The Judgement of Paris, initially derived from Homer’s Iliad, was a perennially popular subject for artists from the early 16th century onwards. In his biography More than Shadows Flint acknowledged ‘Everyone has to have a shot at this well-worn theme. This is one of mine.’ At the wedding feast of the Greek hero Peleus and his bride, the nymph Thetis, the snubbed goddess of discord, Eris, had cast a golden apple among the guests as a ‘prize’ for the most beautiful, to which Hera, Athena and Aphrodite all laid vehement claim. Zeus, declining to judge, ruled that the Trojan shepherd prince, Paris, should decide the winner. Each goddess famously promised the prince a tantalising prize: Hera offered to make him king of Europe and Asia; Athena, to give him wisdom and military prowess; and Aphrodite offered him the love of the world’s most beautiful woman, Helen of Sparta married to the Greek king Menelaus. In awarding Aphrodite the apple, Paris receives Helen but also gains the wrath of the Greeks, and thus sparks the Trojan War.
Flint has chosen to depict the moment before Paris makes his decision, portraying him deep in thought with his eyes fixed firmly on the apple before him rather than the three nude goddesses. He appears to be physically as well as mentally weighed down by the responsibility, unable to choose between the gifts on offer, and which of the powerful women to offend. The sheer scale of the painting and Flint’s preference for strong, primary colours overpower the viewer, and his positioning of the nude goddesses and their attendants at the centre of the image invite us to view what Paris cannot. Exhibited at the Royal Academy in 1935, Flint has updated the classical figures for a modern audience, giving the women short haircuts and the looks of the film stars and models of his day: goddesses of a new era.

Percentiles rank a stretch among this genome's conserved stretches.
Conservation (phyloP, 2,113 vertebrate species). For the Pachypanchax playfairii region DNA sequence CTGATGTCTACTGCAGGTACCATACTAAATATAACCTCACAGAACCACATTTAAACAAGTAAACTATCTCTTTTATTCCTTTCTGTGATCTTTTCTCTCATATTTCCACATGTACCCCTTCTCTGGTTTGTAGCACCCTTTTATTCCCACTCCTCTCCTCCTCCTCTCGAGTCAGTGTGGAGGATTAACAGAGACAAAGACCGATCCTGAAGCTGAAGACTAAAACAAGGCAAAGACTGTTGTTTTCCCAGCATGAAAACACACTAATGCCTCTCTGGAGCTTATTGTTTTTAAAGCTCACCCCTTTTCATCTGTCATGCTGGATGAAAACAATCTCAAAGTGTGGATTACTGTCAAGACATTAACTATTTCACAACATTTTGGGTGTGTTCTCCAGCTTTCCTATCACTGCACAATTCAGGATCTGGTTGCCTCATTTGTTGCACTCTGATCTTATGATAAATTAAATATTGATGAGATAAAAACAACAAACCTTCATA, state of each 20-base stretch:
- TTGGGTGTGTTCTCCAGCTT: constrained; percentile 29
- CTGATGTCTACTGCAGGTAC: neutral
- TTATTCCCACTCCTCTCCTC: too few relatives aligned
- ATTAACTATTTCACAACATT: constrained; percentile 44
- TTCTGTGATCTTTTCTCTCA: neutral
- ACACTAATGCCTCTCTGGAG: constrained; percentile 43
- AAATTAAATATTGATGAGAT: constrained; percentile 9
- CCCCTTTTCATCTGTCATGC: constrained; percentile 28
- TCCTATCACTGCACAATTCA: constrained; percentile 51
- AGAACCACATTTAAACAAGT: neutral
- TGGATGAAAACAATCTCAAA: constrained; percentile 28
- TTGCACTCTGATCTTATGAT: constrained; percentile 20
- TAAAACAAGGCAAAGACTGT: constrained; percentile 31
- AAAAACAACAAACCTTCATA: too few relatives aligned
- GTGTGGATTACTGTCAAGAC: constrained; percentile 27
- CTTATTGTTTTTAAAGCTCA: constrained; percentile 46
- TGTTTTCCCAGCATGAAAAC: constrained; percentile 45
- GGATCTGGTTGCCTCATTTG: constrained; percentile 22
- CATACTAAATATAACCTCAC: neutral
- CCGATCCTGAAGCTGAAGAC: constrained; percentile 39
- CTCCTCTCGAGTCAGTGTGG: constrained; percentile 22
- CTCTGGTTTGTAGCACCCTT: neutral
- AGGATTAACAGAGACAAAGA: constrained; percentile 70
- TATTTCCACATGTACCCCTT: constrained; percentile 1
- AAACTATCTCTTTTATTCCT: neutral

It therefore seems unsurprising that one of the first owners of the picture was the multi-millionaire American newspaper magnate and business tycoon, William Randolph Hearst. Hearst spent vast amounts of money on art and antiques in the 1920s and 1930s for his celebrated properties San Simeon in California and St Donat's Castle in South Wales. Near insolvency led to the sale of much of his collection in the late 1930s. However, this painting still remained in Hearst’s possession in 1943 when Flint’s biography was published.